East Liverpool Neighborhood Group Seeks Help with Mission

EAST LIVERPOOL, Ohio – “Visit the spot and you will be charmed.”

Those words were used 125 years ago by W. L. Thompson in describing an addition to the city where new residents were being encouraged to build homes overlooking the Ohio River on “the most desirable residence lots now for sale in East Liverpool.”

Today, the Thompson Hill Addition still boasts many of the elegant, sprawling homes of that era, with a magnificent view of the river where three states meet.

Unfortunately, some portions of the picturesque neighborhood are showing signs of the economic downslide of the tri-state area, with homes and properties needing improvements.

About three years ago, a group named the Thompson Hill Neighborhood Association formed and approached City Council with its plans for the Thompson Hill neighborhood, which includes not only Thompson Avenue but Vine Street, Ravine Street and Pennsylvania Avenue.

The association was the idea of resident Jim Casto, who moved back to the area 25 years ago after serving in the military and being involved with business in the Atlanta area.

The view from Jim Casto’s home at the top of the hill is enough to make him want to remain in East Liverpool.

He now lives at the corner of the Thompson, Vine and Pennsylvania Avenue corridor in a home that overlooks the river, with a view he admits is mesmerizing.

The bike trail planned for the city will traverse past his front porch when completed.

Last year, the association addressed City Council with a printed workup plan describing its mission, focusing on eliminating the blight that has caused unsightliness and safety concerns on some of the properties.

Members pointed to the need for cleaning and weeding sidewalks; planting gardens; addressing broken windows and loose and falling chimney bricks; eliminating trees growing in gutters; ridding properties of abandoned tires; animals entering empty homes; and more.

At that time, the volunteers indicated their desire to address these issues with the assistance of the city enforcing ordinances and initiating proper property maintenance.

Last week, Thompson Avenue resident Tracy Hyatt again addressed City Council to update members on how the group has fared in the past year, saying, “The association continues to be alive and well,” but needs help from the city in furthering its mission. 

Jim Casto’s goal for the Thompson Hill Neighborhood Association is to “run the slumlords out” so homes in the area can be as well-kept as his.

Hyatt said in the past year, four houses have been sold in the neighborhood, with new occupants moving in. One house on Vine Street is being “flipped” and undergoing a major renovation for future resale, and another house on the street is getting a porch renovation. A formerly abandoned home was purchased and is undergoing a complete landscape update.

Hyatt said these projects represent thousands of dollars being invested by owners in the neighborhood.

The group has also launched a “neighbor in need” project in which members look around for visible signs someone in the neighborhood may be unable to do cleanup work around their own home.

On May 30, five members got together at one such home and removed overgrown weeds, leaves and shrubbery.

The association didn’t know why the resident was unable to do the work, Hyatt said. “We didn’t know. It wasn’t our business, but it was a real success story.”

She said members have a “boots on the ground” mentality, talking to neighbors about their actions, making sure they know about the city’s claw truck that picks up large, discarded items and discussing with them, for example, that it might be better to remove tires from a yard, and a living room couch isn’t necessarily the best idea for porch furniture.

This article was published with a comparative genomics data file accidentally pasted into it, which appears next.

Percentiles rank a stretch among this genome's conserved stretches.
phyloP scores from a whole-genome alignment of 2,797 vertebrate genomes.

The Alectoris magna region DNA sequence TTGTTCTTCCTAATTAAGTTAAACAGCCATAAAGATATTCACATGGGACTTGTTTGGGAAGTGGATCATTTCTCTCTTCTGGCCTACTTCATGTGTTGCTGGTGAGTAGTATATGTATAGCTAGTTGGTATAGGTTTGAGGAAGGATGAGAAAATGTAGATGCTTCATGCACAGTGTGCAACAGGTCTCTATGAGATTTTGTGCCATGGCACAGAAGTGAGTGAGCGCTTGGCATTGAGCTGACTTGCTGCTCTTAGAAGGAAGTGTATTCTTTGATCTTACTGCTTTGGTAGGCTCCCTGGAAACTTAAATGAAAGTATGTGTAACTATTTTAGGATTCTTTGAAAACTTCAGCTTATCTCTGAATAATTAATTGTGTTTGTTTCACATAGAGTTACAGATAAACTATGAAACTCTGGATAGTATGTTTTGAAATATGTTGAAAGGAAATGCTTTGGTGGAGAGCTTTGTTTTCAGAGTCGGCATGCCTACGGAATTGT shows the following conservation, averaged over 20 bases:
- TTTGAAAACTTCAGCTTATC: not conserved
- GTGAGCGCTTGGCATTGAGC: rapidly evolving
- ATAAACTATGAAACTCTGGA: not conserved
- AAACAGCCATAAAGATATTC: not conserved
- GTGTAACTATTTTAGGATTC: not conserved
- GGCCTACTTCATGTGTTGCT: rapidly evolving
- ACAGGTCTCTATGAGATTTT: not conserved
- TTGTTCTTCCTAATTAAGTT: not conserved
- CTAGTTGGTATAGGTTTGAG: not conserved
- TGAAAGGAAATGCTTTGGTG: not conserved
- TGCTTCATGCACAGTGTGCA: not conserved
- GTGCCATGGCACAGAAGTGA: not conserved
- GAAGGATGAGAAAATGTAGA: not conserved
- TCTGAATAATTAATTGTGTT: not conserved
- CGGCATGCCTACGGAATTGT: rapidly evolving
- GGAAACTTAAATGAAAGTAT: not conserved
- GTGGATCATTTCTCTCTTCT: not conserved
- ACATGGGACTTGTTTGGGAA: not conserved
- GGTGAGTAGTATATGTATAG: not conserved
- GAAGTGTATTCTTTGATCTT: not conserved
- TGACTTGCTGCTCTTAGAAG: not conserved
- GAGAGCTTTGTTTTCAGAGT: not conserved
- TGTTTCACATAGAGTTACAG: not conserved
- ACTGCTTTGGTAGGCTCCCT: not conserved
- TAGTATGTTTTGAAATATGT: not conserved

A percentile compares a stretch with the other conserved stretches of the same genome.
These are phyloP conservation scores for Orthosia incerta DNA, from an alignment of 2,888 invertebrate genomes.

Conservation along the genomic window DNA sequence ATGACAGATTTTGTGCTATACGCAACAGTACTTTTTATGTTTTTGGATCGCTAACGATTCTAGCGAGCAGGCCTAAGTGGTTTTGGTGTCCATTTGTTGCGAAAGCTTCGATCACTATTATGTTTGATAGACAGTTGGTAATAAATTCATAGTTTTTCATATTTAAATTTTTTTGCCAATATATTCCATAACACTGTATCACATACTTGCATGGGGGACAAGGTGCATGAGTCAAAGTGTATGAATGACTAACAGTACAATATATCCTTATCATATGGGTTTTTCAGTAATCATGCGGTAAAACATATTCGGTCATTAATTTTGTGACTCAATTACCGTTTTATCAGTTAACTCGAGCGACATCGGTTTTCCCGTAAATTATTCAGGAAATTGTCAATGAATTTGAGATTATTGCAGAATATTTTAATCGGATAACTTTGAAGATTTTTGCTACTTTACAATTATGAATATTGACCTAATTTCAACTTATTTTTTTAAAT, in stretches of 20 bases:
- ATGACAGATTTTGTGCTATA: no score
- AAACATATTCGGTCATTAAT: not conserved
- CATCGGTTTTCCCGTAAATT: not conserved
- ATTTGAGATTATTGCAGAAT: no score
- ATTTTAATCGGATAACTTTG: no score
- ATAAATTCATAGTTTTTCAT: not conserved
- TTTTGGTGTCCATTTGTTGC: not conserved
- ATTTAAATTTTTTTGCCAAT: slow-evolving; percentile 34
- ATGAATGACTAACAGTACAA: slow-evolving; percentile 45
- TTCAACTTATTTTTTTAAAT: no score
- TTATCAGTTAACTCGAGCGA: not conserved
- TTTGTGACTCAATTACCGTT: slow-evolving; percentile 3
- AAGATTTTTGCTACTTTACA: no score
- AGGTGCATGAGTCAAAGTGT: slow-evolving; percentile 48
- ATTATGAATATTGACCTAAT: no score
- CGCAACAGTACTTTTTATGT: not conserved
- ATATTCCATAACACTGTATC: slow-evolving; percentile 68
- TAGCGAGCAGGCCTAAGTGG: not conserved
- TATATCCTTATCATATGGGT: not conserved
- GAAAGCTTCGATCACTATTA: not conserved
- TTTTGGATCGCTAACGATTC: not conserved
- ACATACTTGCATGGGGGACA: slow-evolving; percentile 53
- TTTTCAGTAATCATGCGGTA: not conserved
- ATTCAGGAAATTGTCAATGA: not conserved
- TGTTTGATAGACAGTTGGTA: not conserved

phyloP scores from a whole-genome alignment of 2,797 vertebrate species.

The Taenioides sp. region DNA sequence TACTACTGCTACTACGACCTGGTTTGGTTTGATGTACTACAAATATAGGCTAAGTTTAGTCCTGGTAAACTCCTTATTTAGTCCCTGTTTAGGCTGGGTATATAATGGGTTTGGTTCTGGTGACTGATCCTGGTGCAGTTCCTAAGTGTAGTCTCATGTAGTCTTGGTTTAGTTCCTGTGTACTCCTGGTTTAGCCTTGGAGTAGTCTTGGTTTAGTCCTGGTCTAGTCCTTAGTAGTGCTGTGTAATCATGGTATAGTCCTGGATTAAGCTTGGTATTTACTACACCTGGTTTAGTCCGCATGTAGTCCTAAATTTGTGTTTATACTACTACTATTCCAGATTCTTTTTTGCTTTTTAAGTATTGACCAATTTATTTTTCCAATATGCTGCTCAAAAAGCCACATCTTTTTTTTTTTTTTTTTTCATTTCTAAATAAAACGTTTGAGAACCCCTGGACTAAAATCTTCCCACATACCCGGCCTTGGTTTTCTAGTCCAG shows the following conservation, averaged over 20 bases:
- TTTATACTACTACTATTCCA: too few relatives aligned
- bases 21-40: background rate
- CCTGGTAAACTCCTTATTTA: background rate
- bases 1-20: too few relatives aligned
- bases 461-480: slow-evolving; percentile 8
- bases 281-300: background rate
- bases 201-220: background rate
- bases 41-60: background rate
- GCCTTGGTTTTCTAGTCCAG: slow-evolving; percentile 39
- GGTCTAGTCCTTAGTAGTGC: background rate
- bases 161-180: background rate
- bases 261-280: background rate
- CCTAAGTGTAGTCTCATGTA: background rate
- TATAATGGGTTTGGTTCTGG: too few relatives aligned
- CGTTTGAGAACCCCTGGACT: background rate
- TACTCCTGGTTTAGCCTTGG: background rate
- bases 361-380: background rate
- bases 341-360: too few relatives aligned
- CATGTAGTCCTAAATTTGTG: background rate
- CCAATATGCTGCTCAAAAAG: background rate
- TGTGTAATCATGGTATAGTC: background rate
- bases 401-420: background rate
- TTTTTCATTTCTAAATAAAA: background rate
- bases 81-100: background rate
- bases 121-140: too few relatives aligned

Hyatt told City Council the association recently bridged a relationship with one neighbor, resulting in the removal of tires and old sinks from that property.

“Our goal is to raise awareness of home ownership,” Hyatt said.

Each year, the association also hosts a Halloween party for the neighborhood.

This house was empty when Thompson Hill Neighborhood Association member Jim Casto decided to purchase it and improve the home and its landscaping to attract a good neighbor.

Casto is a bit more up-front about his reason for purchasing the large, vacant Victorian home next to his, which is undergoing a rehab and complete landscape makeover.

“I want to keep the slumlords out,” he said. He hopes a new owner with the association’s same ideals will come along to purchase it.

Hyatt told council members that the association receives a “great response” from City Hall. “But we don’t see a lot of boots on the ground from you when we’re working so hard in downtown and our neighborhood. We’re begging you for your help. Tell us what you can do and can’t do. We really need some more help.”

After the meeting, Hyatt said that by addressing City Council and expressing its needs, the hope is they will soon see council members out knocking on doors in their own neighborhoods, asking residents, “What do you need?” and helping with neighborhood cleanups and other concerns.

“That’s our goal. We would like this to be a partnership,” she said, offering praise to Mayor Bobby Smith, Service-Safety Director Bill Jones, Councilman Jeff Kreefer and out-of-town landlord Dave Damaso for their continued assistance.

During the meeting, Councilman Brian Kerr promised to be more active with such projects, and Councilman Scott Barrett gave Hyatt his business card to contact him.

“We did raise some awareness,” she said.

Pictured at top: The new owner of one of the historic Thompson Avenue homes has brought in a dumpster to rid the property of unwanted overgrowth and other unsightly items.

Copyright 2024 The Business Journal, Youngstown, Ohio.